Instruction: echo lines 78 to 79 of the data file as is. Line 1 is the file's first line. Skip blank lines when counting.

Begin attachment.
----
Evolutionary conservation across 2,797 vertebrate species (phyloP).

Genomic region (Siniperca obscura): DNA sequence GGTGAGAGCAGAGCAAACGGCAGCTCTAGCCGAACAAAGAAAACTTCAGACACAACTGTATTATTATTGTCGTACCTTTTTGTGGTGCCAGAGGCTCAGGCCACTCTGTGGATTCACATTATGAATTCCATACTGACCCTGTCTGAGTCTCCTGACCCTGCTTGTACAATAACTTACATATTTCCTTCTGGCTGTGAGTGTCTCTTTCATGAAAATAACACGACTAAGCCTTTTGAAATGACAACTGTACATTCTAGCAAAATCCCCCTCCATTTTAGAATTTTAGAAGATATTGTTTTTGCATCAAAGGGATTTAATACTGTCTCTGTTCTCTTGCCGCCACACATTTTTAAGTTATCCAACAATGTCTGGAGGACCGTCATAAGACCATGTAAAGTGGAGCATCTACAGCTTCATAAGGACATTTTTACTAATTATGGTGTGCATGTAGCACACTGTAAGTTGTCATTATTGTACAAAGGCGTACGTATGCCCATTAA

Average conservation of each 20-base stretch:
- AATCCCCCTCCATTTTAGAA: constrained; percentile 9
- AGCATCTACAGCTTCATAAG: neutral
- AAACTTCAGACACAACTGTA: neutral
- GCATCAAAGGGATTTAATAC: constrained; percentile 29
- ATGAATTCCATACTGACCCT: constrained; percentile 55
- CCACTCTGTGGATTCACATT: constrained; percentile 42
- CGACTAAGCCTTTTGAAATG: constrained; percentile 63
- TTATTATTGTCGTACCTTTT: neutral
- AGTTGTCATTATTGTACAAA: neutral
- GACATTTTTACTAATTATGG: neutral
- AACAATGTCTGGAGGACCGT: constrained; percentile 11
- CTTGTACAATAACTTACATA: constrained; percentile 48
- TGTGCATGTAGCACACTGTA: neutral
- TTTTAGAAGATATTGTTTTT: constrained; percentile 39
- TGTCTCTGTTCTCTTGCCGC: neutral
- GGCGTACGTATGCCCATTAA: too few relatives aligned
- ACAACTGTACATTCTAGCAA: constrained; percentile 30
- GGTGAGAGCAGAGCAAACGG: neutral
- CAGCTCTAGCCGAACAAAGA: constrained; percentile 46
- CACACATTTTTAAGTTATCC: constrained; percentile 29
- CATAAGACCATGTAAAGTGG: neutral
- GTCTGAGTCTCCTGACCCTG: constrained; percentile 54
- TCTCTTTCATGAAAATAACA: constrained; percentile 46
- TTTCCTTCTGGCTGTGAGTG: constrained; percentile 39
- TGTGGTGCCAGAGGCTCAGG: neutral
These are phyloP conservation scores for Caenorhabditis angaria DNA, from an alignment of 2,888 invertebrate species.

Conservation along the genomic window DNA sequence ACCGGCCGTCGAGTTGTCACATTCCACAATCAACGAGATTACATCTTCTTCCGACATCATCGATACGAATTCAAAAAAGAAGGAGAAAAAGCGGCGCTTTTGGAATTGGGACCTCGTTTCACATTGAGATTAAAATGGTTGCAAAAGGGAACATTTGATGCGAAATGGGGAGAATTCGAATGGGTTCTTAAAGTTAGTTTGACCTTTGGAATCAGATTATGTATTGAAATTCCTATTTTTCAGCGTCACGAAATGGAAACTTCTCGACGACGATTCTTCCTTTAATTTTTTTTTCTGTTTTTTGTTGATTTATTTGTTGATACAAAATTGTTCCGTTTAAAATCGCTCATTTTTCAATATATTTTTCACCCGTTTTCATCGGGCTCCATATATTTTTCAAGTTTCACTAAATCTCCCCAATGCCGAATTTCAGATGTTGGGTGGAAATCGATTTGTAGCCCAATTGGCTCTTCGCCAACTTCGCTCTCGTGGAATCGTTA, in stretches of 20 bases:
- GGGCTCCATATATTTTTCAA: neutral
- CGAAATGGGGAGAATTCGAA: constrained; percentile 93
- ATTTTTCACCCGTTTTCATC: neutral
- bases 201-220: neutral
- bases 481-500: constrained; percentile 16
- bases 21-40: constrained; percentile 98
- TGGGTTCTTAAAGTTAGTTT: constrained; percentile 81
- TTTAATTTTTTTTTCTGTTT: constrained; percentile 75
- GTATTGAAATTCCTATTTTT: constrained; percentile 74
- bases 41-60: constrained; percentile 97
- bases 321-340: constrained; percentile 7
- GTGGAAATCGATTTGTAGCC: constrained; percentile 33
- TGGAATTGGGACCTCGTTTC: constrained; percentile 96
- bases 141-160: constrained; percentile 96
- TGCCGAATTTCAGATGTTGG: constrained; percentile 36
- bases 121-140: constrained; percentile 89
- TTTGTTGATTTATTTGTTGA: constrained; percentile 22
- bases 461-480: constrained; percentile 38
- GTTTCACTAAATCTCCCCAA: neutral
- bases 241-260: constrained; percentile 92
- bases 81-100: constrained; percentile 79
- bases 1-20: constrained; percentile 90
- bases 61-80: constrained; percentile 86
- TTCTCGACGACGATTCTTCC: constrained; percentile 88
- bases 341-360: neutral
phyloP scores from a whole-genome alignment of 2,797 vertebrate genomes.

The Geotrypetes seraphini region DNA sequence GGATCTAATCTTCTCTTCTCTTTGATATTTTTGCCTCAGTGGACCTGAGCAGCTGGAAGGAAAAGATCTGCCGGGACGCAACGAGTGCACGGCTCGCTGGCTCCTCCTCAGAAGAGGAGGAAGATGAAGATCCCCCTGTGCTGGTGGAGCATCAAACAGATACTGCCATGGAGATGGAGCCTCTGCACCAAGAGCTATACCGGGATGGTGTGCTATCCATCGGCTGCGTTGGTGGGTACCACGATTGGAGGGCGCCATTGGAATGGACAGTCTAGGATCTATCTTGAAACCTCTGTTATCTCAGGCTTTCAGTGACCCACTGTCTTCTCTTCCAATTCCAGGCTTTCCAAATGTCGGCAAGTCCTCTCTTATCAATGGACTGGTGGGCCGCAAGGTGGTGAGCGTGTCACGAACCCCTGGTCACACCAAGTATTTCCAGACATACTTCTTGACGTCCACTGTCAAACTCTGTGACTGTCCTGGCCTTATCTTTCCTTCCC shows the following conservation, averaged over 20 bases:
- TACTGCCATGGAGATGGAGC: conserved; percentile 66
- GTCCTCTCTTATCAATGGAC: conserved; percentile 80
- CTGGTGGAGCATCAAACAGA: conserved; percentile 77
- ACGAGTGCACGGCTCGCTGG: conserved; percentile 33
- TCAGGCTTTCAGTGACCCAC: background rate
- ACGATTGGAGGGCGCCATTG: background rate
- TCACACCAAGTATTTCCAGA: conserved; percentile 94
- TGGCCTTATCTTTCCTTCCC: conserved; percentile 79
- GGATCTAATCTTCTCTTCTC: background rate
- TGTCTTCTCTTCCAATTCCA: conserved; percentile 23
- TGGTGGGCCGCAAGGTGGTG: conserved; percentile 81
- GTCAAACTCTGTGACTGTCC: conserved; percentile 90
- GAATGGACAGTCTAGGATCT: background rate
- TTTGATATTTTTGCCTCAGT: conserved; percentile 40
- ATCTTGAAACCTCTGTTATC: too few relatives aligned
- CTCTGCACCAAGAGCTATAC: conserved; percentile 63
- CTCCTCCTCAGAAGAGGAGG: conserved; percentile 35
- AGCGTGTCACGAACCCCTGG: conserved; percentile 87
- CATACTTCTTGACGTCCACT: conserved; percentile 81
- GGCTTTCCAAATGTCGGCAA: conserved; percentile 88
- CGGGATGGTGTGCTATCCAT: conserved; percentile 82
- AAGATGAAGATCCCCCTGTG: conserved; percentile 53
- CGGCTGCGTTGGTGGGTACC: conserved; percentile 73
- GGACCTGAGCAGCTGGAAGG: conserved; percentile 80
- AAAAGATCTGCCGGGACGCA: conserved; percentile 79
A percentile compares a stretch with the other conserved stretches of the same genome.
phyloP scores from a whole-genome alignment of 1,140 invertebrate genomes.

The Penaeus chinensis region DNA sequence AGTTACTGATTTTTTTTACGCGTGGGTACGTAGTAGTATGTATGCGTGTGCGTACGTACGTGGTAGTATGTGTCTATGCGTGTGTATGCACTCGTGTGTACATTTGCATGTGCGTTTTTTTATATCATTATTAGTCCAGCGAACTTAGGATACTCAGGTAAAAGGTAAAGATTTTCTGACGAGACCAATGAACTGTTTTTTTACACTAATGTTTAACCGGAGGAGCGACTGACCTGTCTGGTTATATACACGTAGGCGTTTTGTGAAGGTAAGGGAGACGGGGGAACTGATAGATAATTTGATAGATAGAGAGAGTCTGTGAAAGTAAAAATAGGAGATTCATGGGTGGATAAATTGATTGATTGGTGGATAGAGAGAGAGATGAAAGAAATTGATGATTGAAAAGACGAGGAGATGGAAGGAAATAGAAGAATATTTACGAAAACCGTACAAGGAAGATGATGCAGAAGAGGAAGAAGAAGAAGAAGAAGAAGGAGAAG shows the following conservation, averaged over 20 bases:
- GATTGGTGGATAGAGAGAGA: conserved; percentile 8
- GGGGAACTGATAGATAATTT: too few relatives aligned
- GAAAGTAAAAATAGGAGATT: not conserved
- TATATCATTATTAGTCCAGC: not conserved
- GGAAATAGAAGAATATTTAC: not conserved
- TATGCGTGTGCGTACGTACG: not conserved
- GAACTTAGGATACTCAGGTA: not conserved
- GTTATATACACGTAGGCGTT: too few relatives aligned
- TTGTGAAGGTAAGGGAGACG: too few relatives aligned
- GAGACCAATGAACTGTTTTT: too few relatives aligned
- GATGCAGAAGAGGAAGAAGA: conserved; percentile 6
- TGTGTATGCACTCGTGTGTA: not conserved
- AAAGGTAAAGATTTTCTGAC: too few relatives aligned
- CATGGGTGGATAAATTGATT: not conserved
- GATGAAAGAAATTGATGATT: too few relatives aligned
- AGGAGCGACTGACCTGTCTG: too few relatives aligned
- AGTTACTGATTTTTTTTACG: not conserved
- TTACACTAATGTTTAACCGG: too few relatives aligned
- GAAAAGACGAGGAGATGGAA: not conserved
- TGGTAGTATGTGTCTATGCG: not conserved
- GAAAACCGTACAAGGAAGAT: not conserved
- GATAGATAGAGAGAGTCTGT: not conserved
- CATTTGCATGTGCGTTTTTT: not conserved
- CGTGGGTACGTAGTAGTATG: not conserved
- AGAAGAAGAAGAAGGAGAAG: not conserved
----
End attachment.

- CGGGATGGTGTGCTATCCAT: conserved; percentile 82
- AAGATGAAGATCCCCCTGTG: conserved; percentile 53